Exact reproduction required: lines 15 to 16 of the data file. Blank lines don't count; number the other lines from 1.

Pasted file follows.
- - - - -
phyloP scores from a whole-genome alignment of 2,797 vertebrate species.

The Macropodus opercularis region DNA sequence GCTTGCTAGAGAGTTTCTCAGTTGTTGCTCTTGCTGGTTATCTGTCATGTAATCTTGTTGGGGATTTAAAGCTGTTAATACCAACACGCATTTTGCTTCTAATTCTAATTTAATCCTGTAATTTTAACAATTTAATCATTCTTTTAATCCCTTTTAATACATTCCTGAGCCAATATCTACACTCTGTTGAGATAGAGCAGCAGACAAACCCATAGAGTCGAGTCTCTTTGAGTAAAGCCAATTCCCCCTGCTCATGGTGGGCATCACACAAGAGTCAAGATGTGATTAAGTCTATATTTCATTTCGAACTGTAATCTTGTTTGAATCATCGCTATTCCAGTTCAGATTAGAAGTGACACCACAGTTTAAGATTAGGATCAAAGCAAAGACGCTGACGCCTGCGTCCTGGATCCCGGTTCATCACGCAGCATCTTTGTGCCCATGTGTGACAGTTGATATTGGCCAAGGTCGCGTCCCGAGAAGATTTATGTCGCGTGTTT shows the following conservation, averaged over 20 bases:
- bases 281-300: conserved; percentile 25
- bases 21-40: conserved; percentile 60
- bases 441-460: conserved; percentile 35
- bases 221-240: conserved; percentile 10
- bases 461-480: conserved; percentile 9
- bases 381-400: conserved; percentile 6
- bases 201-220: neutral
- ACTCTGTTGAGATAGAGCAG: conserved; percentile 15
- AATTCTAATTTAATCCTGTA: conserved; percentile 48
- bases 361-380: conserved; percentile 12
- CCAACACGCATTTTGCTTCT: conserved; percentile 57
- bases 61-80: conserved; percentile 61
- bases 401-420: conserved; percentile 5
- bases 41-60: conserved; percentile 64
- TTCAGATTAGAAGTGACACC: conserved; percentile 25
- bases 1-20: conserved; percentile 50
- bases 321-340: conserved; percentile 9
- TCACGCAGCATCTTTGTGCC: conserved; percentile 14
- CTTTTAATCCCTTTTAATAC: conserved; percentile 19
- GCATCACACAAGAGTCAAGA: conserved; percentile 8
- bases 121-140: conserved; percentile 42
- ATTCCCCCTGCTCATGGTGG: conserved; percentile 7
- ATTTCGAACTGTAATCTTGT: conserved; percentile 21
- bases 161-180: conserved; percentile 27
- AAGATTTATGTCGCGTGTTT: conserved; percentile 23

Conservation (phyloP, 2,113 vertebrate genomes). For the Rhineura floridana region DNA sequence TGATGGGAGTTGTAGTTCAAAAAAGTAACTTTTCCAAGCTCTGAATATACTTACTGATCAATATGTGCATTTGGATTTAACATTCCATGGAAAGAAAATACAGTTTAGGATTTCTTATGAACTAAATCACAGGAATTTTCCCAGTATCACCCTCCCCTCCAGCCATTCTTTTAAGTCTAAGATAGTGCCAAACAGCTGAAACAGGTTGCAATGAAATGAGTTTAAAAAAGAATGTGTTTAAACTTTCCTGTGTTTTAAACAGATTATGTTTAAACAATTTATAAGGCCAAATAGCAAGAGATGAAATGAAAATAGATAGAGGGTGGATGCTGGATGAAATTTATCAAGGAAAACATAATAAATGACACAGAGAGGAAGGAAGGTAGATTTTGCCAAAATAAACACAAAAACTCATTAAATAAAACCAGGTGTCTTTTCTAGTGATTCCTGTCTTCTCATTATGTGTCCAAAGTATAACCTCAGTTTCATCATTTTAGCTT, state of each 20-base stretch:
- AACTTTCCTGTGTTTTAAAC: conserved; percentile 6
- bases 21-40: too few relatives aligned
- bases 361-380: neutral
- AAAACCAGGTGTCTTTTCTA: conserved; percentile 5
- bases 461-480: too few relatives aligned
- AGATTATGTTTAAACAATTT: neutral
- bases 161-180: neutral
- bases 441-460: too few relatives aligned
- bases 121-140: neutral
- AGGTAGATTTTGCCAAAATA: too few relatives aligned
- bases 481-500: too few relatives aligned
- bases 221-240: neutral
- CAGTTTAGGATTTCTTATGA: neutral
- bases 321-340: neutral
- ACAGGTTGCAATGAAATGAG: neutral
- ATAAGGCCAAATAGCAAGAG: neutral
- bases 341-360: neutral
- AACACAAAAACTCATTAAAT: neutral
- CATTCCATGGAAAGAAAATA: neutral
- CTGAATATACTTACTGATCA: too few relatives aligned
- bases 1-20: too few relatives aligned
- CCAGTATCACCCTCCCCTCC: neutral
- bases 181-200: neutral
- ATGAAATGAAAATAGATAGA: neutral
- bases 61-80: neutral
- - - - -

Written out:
- bases 401-420: conserved; percentile 5
- bases 41-60: conserved; percentile 64